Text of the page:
Several long-term mood surveys of marijuana users have built upon the conclusions of Moreau and Kotin, finding that 25% of marijuana users report depression as a side effect (Green et al., 2003, Cuttler et al., 2018). These surveys show again that while users may experience short-term relief, depression symptoms continued or even got worse over time.
Furthermore, a scientific literature review analyzing the association between cannabis use and depression in long-term studies found that the risk of receiving a depression diagnosis increased by 17% for those who used any amount of cannabis and by 62% for those who used cannabis weekly or more (Lev-Ran et al., 2014). This is not to say that one necessarily directly causes the other, but it does show that a higher risk of depression is associated with higher cannabis use.
So, in short, marijuana users might experience some short-term relief from depression symptoms but over time their symptoms can worsen, suggesting that cannabis use for most people is either an ineffective treatment against depression or can actually cause or worsen the mood disorder.
Marijuana use and its impact on teenagers and depression or suicide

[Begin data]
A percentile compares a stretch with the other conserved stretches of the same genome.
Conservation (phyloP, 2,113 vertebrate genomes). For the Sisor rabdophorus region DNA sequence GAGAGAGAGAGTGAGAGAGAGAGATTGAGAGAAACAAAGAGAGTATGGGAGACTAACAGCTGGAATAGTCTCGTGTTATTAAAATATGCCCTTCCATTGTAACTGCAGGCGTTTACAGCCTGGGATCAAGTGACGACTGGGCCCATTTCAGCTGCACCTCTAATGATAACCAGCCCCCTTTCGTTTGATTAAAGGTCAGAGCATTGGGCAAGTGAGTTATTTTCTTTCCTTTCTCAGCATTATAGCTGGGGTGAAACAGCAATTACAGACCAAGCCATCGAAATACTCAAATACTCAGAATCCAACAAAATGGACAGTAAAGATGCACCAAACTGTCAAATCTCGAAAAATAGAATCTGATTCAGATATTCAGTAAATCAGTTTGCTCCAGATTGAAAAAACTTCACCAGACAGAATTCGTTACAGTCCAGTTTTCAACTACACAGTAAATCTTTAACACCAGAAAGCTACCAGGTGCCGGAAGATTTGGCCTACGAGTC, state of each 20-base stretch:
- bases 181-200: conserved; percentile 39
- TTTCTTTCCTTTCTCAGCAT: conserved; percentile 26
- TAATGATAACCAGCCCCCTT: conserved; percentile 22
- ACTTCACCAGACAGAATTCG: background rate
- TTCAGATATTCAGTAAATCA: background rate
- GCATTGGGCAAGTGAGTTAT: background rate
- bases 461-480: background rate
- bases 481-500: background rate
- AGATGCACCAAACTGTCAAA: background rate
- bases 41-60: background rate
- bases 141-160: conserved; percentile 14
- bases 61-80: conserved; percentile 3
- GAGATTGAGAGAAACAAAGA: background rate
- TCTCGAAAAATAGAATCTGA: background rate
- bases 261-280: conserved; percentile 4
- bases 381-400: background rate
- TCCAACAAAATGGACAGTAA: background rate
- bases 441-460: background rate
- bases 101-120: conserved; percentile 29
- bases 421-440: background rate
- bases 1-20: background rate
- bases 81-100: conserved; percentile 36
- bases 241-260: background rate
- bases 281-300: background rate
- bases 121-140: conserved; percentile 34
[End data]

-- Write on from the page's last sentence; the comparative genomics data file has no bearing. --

Marijuana is the most commonly abused drug among teenagers, so it is important to look at the possible negative effects on this age group. A 2019 study examined the association between cannabis use in adolescence and the risk of developing depression and other mood disorders in young adulthood. The study found that cannabis use in adolescence leads to a 37% increased chance of depression diagnosis as a young adult, a 50% increase in suicidal thoughts, and a concerning 346% or 3.5-fold increase in suicide attempts (Gobbi et al., 2019).
Marijuana can worsen the neurochemistry of depression
Studies have shown that marijuana use is associated with some significant negative effects on depression, but why? The answer may be found by looking at how marijuana impacts the level of serotonin, one of the brain’s most important mood-boosting chemical messengers.